Black UNC students, staff, and faculty are demanding more from their institution of higher learning. In a Wednesday press conference at the Sonja Haynes Stone Center, a coalition of the Black Student Movement, the Carolina Black Caucus, and the UNC Black Graduate and Professional Student Association outlined the eight priorities members say the university could accomplish within the fall 2021 semester.

“Life is about relationships, and right now, the relationship between the University of North Carolina and its Black students, faculty, and staff is broken,” said Jaci Field, a UNC Athletics staff member and the advocacy co-chair for the Carolina Black Caucus, at the start of the meeting. 

The press conference follows Nikole Hannah-Jones’s announcement that she will not be coming to UNC-Chapel Hill, and will instead take her talents and expertise to create Howard University’s Center for Democracy and Journalism alongside writer Ta-Nehisi Coates.

The group is demanding the termination of Interim Police Chief Rasheem Holland, who has been acting as chief since mid-May and was shown in footage of the June 30 protest at the UNC Board of Trustees meeting. In these videos on social media, campus police shove protesters out of the board’s conference room and into the adjoining hallway. The confrontation included a moment when an officer struck a student with his cell phone, knocking off her face mask in the process. The student, BSM Vice President Julia Clark, later tweeted an image of the bruise on her cheek, which she says was left by Holland.

The Black Student Movement has released a statement on Holland’s recent appointment. 

“Not only does his pending promotion create a clear and present threat to the safety of Black students at UNC, but it further demonstrates this university’s commitment to the suffering of Black students and their comfortability with violence being perpetrated against us,” the group said.

When asked about potential repercussions for officers involved with the incident, a spokesperson for Risk Management Vice Chancellor George Battle said he has seen the videos from social media. Battle said UNC police “followed protocol,” and would not comment on any potential investigation or punishment. The INDY requested any footage from the Carolina Inn or from Officer Holland’s body camera, as well as any disciplinary records for the day, but none have been produced.

“We respect the right of our community to peacefully express themselves, but the law is clear that demonstrators cannot disrupt public meetings and proceedings,” Battle said in a press statement. “The situation was resolved with no injuries and proceedings were able to continue without further interruption. The officers on the scene dispute the allegation made by the demonstrators, however anytime an individual makes a claim of excessive force, UNC Police will review the claim.”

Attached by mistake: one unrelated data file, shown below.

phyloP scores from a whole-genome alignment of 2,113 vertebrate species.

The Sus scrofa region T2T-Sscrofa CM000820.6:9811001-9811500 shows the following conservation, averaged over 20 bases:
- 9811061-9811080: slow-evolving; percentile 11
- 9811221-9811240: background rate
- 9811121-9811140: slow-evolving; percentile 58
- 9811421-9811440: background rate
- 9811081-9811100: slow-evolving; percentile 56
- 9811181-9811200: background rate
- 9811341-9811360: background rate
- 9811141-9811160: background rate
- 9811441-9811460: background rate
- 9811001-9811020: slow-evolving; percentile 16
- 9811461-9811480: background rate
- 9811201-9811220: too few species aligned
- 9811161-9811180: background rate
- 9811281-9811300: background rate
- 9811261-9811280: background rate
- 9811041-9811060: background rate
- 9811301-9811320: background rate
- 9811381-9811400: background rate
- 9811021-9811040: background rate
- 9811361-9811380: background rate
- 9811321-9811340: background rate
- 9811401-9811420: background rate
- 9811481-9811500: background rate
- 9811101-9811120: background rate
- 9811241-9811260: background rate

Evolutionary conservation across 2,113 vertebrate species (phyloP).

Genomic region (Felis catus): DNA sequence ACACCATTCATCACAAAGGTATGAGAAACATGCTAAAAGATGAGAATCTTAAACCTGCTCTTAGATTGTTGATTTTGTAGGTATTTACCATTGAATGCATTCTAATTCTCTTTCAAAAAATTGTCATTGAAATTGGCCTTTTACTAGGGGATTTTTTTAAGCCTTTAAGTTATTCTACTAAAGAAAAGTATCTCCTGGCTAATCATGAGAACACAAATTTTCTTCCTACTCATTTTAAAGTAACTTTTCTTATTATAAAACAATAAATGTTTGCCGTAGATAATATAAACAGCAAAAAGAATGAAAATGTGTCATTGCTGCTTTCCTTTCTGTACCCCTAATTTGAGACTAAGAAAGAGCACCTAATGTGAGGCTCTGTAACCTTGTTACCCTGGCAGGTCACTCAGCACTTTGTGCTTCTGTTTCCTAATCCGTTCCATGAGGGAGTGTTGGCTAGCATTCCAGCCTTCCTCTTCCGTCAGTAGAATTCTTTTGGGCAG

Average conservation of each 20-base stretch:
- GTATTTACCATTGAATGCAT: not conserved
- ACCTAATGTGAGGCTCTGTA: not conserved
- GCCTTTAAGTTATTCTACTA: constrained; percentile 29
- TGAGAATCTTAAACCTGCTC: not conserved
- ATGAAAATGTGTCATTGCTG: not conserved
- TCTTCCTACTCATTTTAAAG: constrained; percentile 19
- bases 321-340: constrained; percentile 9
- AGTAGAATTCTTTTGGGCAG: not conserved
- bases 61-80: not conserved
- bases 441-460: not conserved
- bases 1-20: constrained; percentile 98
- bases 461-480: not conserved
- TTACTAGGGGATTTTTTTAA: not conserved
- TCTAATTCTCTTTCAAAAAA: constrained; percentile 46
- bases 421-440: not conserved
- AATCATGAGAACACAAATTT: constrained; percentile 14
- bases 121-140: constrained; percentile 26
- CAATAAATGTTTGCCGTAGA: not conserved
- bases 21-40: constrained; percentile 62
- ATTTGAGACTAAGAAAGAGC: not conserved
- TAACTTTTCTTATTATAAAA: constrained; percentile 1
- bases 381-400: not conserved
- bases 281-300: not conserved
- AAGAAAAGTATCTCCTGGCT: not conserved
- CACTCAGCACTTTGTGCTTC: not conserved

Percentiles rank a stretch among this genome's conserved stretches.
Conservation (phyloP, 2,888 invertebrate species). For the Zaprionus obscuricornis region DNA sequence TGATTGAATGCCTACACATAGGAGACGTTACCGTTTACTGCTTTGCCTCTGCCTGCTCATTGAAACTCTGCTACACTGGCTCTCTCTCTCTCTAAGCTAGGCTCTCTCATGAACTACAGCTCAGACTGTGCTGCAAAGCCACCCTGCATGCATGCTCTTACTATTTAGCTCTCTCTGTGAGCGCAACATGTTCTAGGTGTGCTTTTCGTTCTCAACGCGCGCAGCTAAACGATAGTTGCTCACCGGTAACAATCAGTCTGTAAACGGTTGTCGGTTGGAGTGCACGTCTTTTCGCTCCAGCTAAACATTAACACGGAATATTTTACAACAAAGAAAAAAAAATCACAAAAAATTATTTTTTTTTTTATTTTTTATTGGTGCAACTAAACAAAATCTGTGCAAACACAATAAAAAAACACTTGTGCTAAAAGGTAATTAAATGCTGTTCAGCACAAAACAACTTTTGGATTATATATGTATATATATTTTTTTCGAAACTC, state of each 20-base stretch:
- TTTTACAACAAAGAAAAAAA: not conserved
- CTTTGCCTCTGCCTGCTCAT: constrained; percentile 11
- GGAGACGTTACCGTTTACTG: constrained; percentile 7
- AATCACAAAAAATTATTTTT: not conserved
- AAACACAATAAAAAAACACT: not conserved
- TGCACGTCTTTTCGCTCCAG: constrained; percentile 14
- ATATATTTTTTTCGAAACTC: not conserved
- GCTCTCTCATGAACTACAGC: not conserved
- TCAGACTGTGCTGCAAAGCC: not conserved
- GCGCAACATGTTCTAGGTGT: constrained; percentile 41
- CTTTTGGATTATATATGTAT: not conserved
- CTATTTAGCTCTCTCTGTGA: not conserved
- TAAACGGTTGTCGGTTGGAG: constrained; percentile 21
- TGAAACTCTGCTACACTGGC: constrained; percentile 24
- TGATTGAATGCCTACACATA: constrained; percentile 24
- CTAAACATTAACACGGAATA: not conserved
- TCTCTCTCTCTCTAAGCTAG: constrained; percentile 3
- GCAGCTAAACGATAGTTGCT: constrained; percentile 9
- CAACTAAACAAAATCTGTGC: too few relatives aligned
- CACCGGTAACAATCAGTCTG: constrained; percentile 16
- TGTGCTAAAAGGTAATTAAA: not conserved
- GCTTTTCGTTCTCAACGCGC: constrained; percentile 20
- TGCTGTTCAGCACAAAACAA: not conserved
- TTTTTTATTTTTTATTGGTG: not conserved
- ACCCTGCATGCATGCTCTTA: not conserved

The coalition is demanding the integration of UNC Anti-Racist Alerts, a grassroots initiative to alert students of white supremacists on or near campus, into the traditional Alert Carolina system. In previous years, neo-Confederates have been allowed to walk around Franklin Street and close to the grassy space where Silent Sam once stood, with no incoming information from the university to students who may be targeted by violence. Additionally, they want to see Black counselors and employees at UNC Campus Health, the Women’s Center, and the school’s Title IX office so students and others can receive help for racial trauma.

Aside from safety, the group is focusing on equity in symbolism on the Carolina campus, including a permanent James Cates memorial, rehabilitation, and a possible reassessment of the Unsung Founder’s Memorial on McCorkle Place. 

The coalition members also discussed creating equity in academic settings through action items like including the school’s grade appeal process and Equal Opportunity and Compliance Office information on all professor syllabi, equity scorecards for each UNC-CH department using data from complaints and exit interviews from faculty, and revitalizing programs meant to recruit talented Black faculty members, and creating strategies to retain them.

“We have chosen items we feel could be accomplished within the next six months if the university truly makes the commitment that they made to us publicly and behind closed doors in meetings that they’ve had with us,” Black Student Movement president Taliajah “Teddy” Vann told the press. “Understand that we are on the ground for this next full academic year, and for this summer doing everything that we possibly can to get all of these demands met.”

“Some of them I think are critically important to have before the fall, those being having EOC and grade appeal information on syllabi, as well as having anti-racist alerts put in place in the Alert Carolina system before we go into the school year after such an incredibly polarizing year,” Vann continued. “So understand in the next few weeks and months, we are holding the university’s feet to the fire. We want to see action taken on these demands. These are actionable items.”

The Black Student Movement’s 13 demands for the university here, and the UNC Black Caucus’s demands from 2019 here.

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